Oct 20, 2014. By
Editor’s Note: In March, we featured the blog post below on one of the world’s silent killers: dangerous smoke from traditional cookstoves. On Tuesday, October 21, from 10:30am-11:30am ET, the Global Alliance for Clean Cookstoves and partners will hold a Twitter chat to raise awareness of the power of clean cooking solutions to improve health and save lives. We hope you will join the chat using hashtag #cookstoves and learn more about the upcoming Cookstoves Future Summit. Follow @cookstoves on Twitter to stay engaged in the issue.
Did you know that over 4 million people lost their lives in 2012 due to household air pollution? Around the world, 3 billion people burn solid fuels such as wood and charcoal for their daily cooking needs. The resulting smoke can lead to a range of negative consequences for both human health and the environment.
New global estimates from the World Health Organization (WHO), just released yesterday, report that the 4.3 million deaths attributable to household air pollution occurred overwhelmingly in low- and middle-income countries in the South East Asia and Western Pacific regions.
WHO’s findings also estimate that the joint effects of household air pollution and ambient air pollution contributed to more than 7 million deaths in 2012, representing one in eight deaths globally. This confirms that air pollution is now the world’s largest single environmental health risk.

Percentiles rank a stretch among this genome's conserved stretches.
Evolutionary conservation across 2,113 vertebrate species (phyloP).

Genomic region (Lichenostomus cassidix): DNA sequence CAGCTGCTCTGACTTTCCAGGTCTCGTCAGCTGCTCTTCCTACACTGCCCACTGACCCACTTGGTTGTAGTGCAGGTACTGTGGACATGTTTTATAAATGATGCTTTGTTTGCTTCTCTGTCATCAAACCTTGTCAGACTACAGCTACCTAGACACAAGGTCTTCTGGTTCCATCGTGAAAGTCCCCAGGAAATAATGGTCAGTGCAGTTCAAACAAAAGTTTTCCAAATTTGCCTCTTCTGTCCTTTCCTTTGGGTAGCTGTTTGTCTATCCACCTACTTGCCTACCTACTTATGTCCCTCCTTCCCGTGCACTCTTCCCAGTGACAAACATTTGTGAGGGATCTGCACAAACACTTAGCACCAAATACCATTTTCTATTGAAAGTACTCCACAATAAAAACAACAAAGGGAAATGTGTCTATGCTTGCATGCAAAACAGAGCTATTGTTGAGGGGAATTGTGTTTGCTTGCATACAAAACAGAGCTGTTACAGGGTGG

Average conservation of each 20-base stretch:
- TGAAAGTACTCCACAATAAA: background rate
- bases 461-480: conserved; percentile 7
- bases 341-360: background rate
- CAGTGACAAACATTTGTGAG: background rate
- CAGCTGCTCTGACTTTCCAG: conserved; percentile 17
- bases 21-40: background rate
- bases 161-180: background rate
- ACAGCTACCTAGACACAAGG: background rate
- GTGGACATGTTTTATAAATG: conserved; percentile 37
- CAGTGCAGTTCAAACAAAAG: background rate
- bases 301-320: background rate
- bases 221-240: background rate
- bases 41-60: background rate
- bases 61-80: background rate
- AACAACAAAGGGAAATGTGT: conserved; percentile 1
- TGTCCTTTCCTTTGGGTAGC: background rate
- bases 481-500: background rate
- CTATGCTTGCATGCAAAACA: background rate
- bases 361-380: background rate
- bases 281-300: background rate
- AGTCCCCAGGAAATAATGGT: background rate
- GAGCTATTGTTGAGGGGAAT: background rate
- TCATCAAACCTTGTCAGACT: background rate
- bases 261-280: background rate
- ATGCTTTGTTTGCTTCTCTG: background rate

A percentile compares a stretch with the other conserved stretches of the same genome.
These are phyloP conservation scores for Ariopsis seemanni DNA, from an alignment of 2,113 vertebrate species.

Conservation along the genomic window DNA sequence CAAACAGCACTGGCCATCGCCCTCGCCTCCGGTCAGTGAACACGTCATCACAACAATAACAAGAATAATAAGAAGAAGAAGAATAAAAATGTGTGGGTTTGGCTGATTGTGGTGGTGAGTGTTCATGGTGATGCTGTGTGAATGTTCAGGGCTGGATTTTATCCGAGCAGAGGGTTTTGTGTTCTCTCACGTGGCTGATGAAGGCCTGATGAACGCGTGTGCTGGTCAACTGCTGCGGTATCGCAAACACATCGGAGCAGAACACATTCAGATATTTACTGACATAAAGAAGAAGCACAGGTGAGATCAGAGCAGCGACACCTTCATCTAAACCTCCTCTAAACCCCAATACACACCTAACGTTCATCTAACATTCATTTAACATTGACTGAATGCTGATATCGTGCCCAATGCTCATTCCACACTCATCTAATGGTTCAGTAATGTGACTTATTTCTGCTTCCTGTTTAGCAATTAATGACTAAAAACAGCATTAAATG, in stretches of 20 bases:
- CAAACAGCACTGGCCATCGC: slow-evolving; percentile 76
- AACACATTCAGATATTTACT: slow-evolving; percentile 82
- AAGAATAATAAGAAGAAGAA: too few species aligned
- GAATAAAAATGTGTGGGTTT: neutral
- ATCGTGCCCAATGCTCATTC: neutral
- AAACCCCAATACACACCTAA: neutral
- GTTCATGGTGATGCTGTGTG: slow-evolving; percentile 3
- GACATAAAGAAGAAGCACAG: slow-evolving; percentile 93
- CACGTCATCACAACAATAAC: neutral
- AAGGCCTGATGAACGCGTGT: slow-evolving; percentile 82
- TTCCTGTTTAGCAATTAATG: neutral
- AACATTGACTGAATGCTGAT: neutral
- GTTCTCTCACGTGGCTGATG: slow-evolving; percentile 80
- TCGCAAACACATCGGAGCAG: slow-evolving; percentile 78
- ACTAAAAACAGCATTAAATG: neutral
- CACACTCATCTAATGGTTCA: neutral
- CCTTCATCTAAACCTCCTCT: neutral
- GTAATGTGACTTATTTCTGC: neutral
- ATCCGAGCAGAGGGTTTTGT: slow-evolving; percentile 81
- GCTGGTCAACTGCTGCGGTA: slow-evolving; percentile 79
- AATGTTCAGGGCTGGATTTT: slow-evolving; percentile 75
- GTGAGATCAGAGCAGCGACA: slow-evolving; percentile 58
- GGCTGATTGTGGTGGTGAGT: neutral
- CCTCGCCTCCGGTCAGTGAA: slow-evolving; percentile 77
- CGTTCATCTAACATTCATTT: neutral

The Global Alliance for Clean Cookstoves, a public-private partnership initiative of the United Nations Foundation, is working to address this risk by creating a global market for clean and efficient household cooking solutions. Here are a few reasons why clean cooking solutions matter.
1) Exposure to smoke from traditional cookstoves and open fires can cause a range of health problems and injuries. These include a variety of respiratory, cardiovascular, eye, and skin ailments, from cancer to emphysema to heart disease. Countless people also suffer from severe cooking-related burns and other related injuries.
2) A recent Lancet report found that household air pollution from cooking is the 4th greatest health risk in the world after high blood pressure, alcohol, and tobacco.
3) About half of child deaths from pneumonia – the greatest killer of children ages 0 to 5 – are due to household air pollution exposure.
4) Relying on biomass for cooking and heating forces women and children to spend many hours each week collecting fuel for cooking, time that could be spent on economic or educational pursuits. Women also face severe personal security risks as they search for fuel, especially in refugee and conflict contexts.
5) Using solid biomass as fuels also depletes forests and releases a toxic mix of pollutants that contribute to climate change.